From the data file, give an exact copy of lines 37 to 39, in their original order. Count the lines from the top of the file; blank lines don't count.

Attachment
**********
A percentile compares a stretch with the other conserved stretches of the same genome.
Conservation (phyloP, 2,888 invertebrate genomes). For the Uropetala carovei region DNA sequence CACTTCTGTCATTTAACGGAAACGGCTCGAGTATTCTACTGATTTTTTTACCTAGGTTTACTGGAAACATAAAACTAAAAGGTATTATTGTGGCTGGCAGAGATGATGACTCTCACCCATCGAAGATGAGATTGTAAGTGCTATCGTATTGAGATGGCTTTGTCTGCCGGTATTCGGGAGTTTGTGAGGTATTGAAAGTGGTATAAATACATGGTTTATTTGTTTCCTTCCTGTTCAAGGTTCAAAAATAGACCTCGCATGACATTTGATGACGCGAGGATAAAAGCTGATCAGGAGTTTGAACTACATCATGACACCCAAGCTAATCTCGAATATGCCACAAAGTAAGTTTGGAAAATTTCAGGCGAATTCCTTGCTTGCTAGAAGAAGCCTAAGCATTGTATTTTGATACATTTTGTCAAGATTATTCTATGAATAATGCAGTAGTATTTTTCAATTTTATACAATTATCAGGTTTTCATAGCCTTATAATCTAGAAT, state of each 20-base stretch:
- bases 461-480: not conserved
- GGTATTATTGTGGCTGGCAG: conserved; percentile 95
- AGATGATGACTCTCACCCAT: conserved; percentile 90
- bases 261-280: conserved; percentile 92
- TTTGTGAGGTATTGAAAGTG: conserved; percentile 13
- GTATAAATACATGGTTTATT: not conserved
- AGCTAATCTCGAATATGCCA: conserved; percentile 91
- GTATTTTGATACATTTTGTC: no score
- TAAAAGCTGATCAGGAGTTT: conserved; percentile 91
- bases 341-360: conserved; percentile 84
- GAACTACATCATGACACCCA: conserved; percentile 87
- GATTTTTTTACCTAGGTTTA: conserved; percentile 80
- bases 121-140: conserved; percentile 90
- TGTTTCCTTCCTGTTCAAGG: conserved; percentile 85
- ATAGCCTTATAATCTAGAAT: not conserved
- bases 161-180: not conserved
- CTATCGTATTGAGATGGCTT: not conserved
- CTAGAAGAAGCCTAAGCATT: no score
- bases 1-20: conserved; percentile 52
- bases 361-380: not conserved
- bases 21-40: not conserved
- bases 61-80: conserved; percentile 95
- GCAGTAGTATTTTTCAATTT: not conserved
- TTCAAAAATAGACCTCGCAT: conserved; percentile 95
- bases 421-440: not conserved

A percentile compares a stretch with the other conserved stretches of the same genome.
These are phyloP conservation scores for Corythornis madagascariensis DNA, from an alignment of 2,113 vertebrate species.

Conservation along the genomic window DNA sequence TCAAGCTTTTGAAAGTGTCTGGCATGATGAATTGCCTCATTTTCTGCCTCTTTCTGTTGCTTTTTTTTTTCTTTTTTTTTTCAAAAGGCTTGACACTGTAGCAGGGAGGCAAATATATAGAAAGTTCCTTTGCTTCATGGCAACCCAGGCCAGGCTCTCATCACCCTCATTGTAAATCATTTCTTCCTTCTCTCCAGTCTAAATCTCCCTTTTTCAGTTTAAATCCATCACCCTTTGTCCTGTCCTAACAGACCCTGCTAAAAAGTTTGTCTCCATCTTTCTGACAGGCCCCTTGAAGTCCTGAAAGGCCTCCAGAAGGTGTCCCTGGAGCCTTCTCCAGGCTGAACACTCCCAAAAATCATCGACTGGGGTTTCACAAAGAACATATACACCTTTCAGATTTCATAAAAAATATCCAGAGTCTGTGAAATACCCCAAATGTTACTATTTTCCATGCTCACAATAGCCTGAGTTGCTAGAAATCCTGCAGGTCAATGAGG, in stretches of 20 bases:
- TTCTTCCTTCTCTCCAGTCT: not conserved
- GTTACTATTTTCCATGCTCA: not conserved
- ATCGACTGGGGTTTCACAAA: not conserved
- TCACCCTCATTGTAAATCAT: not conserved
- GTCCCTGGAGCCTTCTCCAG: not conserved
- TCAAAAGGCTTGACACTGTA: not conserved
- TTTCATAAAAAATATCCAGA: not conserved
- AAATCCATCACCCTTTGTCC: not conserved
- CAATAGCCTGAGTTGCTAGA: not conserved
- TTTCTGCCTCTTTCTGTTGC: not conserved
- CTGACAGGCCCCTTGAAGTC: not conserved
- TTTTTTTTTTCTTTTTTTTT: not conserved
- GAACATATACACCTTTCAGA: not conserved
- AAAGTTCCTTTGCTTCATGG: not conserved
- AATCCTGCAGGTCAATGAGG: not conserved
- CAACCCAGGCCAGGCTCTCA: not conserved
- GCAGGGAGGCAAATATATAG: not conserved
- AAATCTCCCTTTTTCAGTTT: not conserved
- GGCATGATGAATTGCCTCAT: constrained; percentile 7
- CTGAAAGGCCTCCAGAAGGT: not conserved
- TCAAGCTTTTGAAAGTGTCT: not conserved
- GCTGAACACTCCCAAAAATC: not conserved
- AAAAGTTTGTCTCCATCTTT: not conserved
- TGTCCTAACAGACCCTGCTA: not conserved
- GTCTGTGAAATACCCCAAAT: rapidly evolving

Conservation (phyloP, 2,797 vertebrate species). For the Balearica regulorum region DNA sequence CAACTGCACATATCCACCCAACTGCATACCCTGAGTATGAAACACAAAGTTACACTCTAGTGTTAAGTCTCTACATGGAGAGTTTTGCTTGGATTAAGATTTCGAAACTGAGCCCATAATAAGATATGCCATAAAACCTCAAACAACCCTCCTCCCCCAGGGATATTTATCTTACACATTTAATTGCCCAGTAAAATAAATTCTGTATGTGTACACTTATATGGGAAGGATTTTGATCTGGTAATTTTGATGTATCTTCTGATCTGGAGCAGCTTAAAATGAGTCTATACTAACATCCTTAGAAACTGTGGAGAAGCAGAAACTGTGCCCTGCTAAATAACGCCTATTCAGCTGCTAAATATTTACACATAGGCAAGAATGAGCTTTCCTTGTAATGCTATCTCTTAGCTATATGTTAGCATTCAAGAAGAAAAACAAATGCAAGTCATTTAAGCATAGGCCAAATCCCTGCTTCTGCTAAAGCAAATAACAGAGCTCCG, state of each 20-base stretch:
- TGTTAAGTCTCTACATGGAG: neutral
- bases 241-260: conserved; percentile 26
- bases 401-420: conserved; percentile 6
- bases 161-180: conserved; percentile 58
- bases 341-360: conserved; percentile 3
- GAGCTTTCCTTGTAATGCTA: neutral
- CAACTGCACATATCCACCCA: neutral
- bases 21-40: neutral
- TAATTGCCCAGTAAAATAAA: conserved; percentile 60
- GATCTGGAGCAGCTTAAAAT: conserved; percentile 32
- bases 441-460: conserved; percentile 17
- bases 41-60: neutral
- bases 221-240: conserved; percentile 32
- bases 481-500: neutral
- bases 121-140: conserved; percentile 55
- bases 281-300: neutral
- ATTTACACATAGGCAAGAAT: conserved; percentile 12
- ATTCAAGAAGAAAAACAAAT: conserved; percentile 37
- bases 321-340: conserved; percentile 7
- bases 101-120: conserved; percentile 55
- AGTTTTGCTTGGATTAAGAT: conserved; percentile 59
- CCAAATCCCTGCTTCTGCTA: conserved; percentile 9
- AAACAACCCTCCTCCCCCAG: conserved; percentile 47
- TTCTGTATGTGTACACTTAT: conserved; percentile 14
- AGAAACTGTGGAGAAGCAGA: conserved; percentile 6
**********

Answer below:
- TTTCATAAAAAATATCCAGA: not conserved
- AAATCCATCACCCTTTGTCC: not conserved
- CAATAGCCTGAGTTGCTAGA: not conserved